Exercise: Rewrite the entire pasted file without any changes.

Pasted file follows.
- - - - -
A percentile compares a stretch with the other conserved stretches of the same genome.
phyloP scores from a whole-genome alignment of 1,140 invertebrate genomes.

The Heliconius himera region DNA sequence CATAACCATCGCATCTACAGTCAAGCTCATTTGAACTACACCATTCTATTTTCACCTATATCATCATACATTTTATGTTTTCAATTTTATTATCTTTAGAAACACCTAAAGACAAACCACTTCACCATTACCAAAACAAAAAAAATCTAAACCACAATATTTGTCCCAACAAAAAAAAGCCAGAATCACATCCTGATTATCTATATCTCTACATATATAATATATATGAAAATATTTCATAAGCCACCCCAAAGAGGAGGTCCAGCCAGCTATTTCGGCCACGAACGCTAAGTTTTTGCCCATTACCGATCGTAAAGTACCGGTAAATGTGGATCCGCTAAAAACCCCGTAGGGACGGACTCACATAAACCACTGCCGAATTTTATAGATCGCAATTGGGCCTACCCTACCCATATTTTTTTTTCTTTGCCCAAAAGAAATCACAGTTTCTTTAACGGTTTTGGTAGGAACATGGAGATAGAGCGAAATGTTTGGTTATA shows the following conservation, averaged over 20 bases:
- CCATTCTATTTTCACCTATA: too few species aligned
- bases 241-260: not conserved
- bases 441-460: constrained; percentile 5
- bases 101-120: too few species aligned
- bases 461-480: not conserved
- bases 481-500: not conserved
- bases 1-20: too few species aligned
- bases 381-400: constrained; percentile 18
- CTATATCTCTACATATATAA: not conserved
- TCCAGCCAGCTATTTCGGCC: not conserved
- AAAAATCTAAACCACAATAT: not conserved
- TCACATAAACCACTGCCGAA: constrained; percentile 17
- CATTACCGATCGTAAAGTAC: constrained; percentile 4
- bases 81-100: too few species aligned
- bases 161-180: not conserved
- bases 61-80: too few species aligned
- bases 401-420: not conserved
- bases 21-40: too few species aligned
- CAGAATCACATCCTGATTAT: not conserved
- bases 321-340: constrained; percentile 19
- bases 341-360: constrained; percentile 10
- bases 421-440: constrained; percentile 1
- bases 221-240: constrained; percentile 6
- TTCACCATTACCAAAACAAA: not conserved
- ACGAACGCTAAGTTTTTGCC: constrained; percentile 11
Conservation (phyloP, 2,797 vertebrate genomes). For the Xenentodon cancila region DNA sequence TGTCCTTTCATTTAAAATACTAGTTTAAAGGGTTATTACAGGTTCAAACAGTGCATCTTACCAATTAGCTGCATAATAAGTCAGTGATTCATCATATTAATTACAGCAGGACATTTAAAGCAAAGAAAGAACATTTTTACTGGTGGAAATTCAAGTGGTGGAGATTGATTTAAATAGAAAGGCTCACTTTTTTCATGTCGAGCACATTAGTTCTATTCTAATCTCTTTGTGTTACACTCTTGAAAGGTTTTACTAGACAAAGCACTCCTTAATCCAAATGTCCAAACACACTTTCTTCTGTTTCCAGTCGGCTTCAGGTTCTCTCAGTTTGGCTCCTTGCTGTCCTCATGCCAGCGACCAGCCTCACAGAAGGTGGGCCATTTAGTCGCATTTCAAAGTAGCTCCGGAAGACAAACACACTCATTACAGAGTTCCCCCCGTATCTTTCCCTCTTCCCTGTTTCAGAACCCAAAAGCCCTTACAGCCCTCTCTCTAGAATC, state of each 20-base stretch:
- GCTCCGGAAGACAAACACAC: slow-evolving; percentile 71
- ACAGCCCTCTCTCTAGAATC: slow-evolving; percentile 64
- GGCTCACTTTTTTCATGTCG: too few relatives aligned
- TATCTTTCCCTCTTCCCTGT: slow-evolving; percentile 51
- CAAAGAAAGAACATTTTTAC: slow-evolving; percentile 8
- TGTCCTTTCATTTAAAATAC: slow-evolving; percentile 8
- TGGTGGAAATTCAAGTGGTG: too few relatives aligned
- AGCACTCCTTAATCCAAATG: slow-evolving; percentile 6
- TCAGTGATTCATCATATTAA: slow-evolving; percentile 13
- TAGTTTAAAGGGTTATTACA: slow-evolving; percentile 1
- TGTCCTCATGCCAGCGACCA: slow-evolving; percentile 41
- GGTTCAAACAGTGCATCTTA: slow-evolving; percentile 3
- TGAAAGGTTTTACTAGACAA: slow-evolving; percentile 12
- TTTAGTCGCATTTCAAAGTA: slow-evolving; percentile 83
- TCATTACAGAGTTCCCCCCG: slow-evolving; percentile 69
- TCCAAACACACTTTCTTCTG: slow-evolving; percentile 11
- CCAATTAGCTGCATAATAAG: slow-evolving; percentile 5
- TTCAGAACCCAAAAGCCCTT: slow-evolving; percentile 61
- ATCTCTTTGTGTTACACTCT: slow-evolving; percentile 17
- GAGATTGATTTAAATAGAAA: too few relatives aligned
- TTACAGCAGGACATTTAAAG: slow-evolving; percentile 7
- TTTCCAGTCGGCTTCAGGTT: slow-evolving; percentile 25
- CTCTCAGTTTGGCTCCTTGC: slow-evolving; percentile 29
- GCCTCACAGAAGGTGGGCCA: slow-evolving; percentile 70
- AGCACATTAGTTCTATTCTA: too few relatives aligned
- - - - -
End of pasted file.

A percentile compares a stretch with the other conserved stretches of the same genome.
phyloP scores from a whole-genome alignment of 1,140 invertebrate genomes.

The Heliconius himera region DNA sequence CATAACCATCGCATCTACAGTCAAGCTCATTTGAACTACACCATTCTATTTTCACCTATATCATCATACATTTTATGTTTTCAATTTTATTATCTTTAGAAACACCTAAAGACAAACCACTTCACCATTACCAAAACAAAAAAAATCTAAACCACAATATTTGTCCCAACAAAAAAAAGCCAGAATCACATCCTGATTATCTATATCTCTACATATATAATATATATGAAAATATTTCATAAGCCACCCCAAAGAGGAGGTCCAGCCAGCTATTTCGGCCACGAACGCTAAGTTTTTGCCCATTACCGATCGTAAAGTACCGGTAAATGTGGATCCGCTAAAAACCCCGTAGGGACGGACTCACATAAACCACTGCCGAATTTTATAGATCGCAATTGGGCCTACCCTACCCATATTTTTTTTTCTTTGCCCAAAAGAAATCACAGTTTCTTTAACGGTTTTGGTAGGAACATGGAGATAGAGCGAAATGTTTGGTTATA shows the following conservation, averaged over 20 bases:
- CCATTCTATTTTCACCTATA: too few species aligned
- bases 241-260: not conserved
- bases 441-460: constrained; percentile 5
- bases 101-120: too few species aligned
- bases 461-480: not conserved
- bases 481-500: not conserved
- bases 1-20: too few species aligned
- bases 381-400: constrained; percentile 18
- CTATATCTCTACATATATAA: not conserved
- TCCAGCCAGCTATTTCGGCC: not conserved
- AAAAATCTAAACCACAATAT: not conserved
- TCACATAAACCACTGCCGAA: constrained; percentile 17
- CATTACCGATCGTAAAGTAC: constrained; percentile 4
- bases 81-100: too few species aligned
- bases 161-180: not conserved
- bases 61-80: too few species aligned
- bases 401-420: not conserved
- bases 21-40: too few species aligned
- CAGAATCACATCCTGATTAT: not conserved
- bases 321-340: constrained; percentile 19
- bases 341-360: constrained; percentile 10
- bases 421-440: constrained; percentile 1
- bases 221-240: constrained; percentile 6
- TTCACCATTACCAAAACAAA: not conserved
- ACGAACGCTAAGTTTTTGCC: constrained; percentile 11
Conservation (phyloP, 2,797 vertebrate genomes). For the Xenentodon cancila region DNA sequence TGTCCTTTCATTTAAAATACTAGTTTAAAGGGTTATTACAGGTTCAAACAGTGCATCTTACCAATTAGCTGCATAATAAGTCAGTGATTCATCATATTAATTACAGCAGGACATTTAAAGCAAAGAAAGAACATTTTTACTGGTGGAAATTCAAGTGGTGGAGATTGATTTAAATAGAAAGGCTCACTTTTTTCATGTCGAGCACATTAGTTCTATTCTAATCTCTTTGTGTTACACTCTTGAAAGGTTTTACTAGACAAAGCACTCCTTAATCCAAATGTCCAAACACACTTTCTTCTGTTTCCAGTCGGCTTCAGGTTCTCTCAGTTTGGCTCCTTGCTGTCCTCATGCCAGCGACCAGCCTCACAGAAGGTGGGCCATTTAGTCGCATTTCAAAGTAGCTCCGGAAGACAAACACACTCATTACAGAGTTCCCCCCGTATCTTTCCCTCTTCCCTGTTTCAGAACCCAAAAGCCCTTACAGCCCTCTCTCTAGAATC, state of each 20-base stretch:
- GCTCCGGAAGACAAACACAC: slow-evolving; percentile 71
- ACAGCCCTCTCTCTAGAATC: slow-evolving; percentile 64
- GGCTCACTTTTTTCATGTCG: too few relatives aligned
- TATCTTTCCCTCTTCCCTGT: slow-evolving; percentile 51
- CAAAGAAAGAACATTTTTAC: slow-evolving; percentile 8
- TGTCCTTTCATTTAAAATAC: slow-evolving; percentile 8
- TGGTGGAAATTCAAGTGGTG: too few relatives aligned
- AGCACTCCTTAATCCAAATG: slow-evolving; percentile 6
- TCAGTGATTCATCATATTAA: slow-evolving; percentile 13
- TAGTTTAAAGGGTTATTACA: slow-evolving; percentile 1
- TGTCCTCATGCCAGCGACCA: slow-evolving; percentile 41
- GGTTCAAACAGTGCATCTTA: slow-evolving; percentile 3
- TGAAAGGTTTTACTAGACAA: slow-evolving; percentile 12
- TTTAGTCGCATTTCAAAGTA: slow-evolving; percentile 83
- TCATTACAGAGTTCCCCCCG: slow-evolving; percentile 69
- TCCAAACACACTTTCTTCTG: slow-evolving; percentile 11
- CCAATTAGCTGCATAATAAG: slow-evolving; percentile 5
- TTCAGAACCCAAAAGCCCTT: slow-evolving; percentile 61
- ATCTCTTTGTGTTACACTCT: slow-evolving; percentile 17
- GAGATTGATTTAAATAGAAA: too few relatives aligned
- TTACAGCAGGACATTTAAAG: slow-evolving; percentile 7
- TTTCCAGTCGGCTTCAGGTT: slow-evolving; percentile 25
- CTCTCAGTTTGGCTCCTTGC: slow-evolving; percentile 29
- GCCTCACAGAAGGTGGGCCA: slow-evolving; percentile 70
- AGCACATTAGTTCTATTCTA: too few relatives aligned